13 Responses to Howling Over Federal Plan to Expand Wolf Killing

  1. avatar kt says:

    … You gotta love how Butch Otter has become an Icon of Barbarity. Just wait until the New York Times hears about Butch and the Idaho legislature’s plan to establish Kill Zones for Bighorn Sheep to satiate the greed of all 17 or so public lands welfare Woolgrowers in Idaho.

    Cattlemen and Woolgrower puppet Dirk Kempthorne, also Out of Idaho, heads Fish and Wildlife Service that proposed this outrageous 10 j Rule for wolf slaughter.

    And behind the scenes, in the closet (and in the hip pocket of public lands welfare cattle and sheep men) is Larry Craig – whose long-time public lands rancher adoration and wolf eradication dreams are coming to fruition as the Bush administration accelerates destruction of the natural world in its Latter Days .. before, let’s hope, 2009 where they all will be we hauled off to Jail, war crimes trials, sharing a cell with Jack Abramoff (oops – Larry might like that) …

  2. avatar Shelley says:

    It’s beyond my comprehension what they are thinking to consider or allow such barbarism. How horribly sad.

  3. avatar Monte says:

    You know, I was in favor of the reintroduction of wolves and remain in favor, admittedly, Idaho’s plan sounds a bit extreme, but when reintroduction occurred there was a promise of state management once the population reached recovery goals. It is starting to sound like many wolf supporters are trying to back out of the deal. Wolves should be managed by the states and hunting should be allowed. If you don’t like the way your state is managing the wolves, take action in your state, don’t file endless lawsuits. I knew the radical enviro groups would file lawsuit after lawsuit to stop any hunting of wolves, but I thought we could all be reasonable and recognize that there is a place for wolves, big game, livestock, and people. I think I was wrong.

  4. avatar Robert Hoskins says:

    One needs to understand that in the states–it’s certainly the case in Wyoming–there is no legal mechanism to challenge biologically unwise, special interest politically driven agency decisions. Politically, state government is driven by the livestock and minerals oligarchies, and citizens have no voice at all.

    Look at Wyoming’s elk feedgrounds. By every biological and ecological measure, feeding elk is stupid. Just plain stupid. Yet we’ve been artificially feeding elk for almost a century. Why? Because ranchers have G&F by the shorthairs; feedgrounds keep elk off ranchers’ grass. That’s what it’s about.

    It’s the same with wolves. When I first came to Wyoming 15 years ago and got involved in conservation, I began to study wolves. Spent three winters in the Yukon doing just that, and studying wolf control too. What a goddamn mess that was.

    Based upon my knowledge, I did everything possible to convince G&F to approach wolf management sustainably, and acknowledge that there are numerous positive benefits to having wolves around.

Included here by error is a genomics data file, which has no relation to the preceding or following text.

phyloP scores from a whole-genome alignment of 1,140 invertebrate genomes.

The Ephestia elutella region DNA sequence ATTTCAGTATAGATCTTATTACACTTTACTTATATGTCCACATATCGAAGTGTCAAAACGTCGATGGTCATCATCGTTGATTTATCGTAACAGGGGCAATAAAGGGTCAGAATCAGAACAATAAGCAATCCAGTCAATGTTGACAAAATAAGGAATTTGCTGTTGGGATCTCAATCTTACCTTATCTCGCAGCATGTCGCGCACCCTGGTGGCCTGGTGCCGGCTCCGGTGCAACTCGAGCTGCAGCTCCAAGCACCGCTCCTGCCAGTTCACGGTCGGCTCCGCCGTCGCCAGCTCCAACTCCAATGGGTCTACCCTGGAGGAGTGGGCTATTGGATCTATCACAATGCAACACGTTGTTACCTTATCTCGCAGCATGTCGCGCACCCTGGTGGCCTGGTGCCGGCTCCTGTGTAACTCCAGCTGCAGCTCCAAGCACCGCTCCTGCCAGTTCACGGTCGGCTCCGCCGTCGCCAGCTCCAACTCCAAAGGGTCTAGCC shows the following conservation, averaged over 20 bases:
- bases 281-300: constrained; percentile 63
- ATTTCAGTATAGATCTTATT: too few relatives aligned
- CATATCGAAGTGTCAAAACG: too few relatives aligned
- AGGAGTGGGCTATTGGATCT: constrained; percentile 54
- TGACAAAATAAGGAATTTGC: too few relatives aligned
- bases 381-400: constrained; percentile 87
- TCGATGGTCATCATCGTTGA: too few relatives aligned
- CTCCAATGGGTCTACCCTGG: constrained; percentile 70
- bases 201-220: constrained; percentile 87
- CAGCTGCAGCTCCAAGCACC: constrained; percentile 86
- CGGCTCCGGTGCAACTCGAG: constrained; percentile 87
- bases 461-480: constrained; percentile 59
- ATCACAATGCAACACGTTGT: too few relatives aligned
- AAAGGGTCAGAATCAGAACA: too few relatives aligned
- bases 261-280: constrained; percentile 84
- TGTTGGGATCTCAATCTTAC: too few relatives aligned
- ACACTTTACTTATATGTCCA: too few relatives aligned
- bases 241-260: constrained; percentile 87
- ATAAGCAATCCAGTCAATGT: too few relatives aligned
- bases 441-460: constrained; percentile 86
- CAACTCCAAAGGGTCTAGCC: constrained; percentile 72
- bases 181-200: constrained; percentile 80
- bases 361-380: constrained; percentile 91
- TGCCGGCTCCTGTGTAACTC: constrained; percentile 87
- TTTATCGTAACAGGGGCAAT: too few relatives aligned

Unfortunately, that was the reasonable approach. Reason and wolf management do not go together on the other side. It’s a combination of emotional hatred for wolves and the determination of a fading oligarchy (livestock industry) to hang onto its illegitimate privileges. These people are determined to wipe wolves out, the way it was 70 years ago. So, there will be lawsuits to prevent it.

    Yes, part of the deal with reintroduction was delisting and state management. But also, part of the deal was that state management would be legally and scientifically defensible. That is not the case either in Wyoming or Idaho.

    Given the politics, there is no other option than going to court.

  5. avatar Ronnie says:

    A little off subject, but, I wonder why a decade later, wildlife biologists are still chasing down and radio collaring wolves? Doug Smith, whom I have great respect for, said early on that it was his goal to get the population back up to sustainable numbers, then let wolves be wolves. It is really frustrating to see animals collared for research that doesn’t help the species, but is purely to satisfy the curiosity of the researchers..

  6. Ronnie-
    It’s called job security. I brought that same subject up at the 10 year wolf recovery meeting in Mammoth Hot Springs a few years ago and Doug Smith gave me a vague BS answer that “more knowledge was needed about wolves.” That means that they are milking the study for more money and more graduate degrees. Yellowstone wolf researchers act like the wolves belong to them and treat them like livestock.

  7. avatar TallTrent says:

    Monte states, “Idaho’s plan sounds a bit extreme, but when reintroduction occurred there was a promise of state management once the population reached recovery goals.” Part of that is correct. Idaho’s plan is extreme. Wyoming’s is worse. That being said, state management was promised once the population reached recovery goals and when each state had a management plan for long-term sustainable in the Northern Rockies. The concern that I have, and many others have, about delisting is not about the current numbers but the management plans and the future that those plans will create for wolves.

  8. avatar JB says:

    Monte: Like you, I am hopeful for a solution that allows the states to manage wolves. That being said, the state plans risk reducing wolves to a level that is not sustainable and would require re-listing. It is better to have these fights now, force the states to develop plans that are consistent with the ESA, and then turn management over to the states. That is what the law suits are about.

    In my view, rather than recovering wolves over a significant portion of their range within the DPS, the state management plans would turn Yellowstone and Grand Teton into nothing more than “wilderness zoos” with remnant populations of wolves in federally protected areas. These plans make a mockery of the ESA–I suspect the courts will agree and the delisting rule will be remanded.

  9. avatar Wendy says:

    Monty, Ronnie and Larry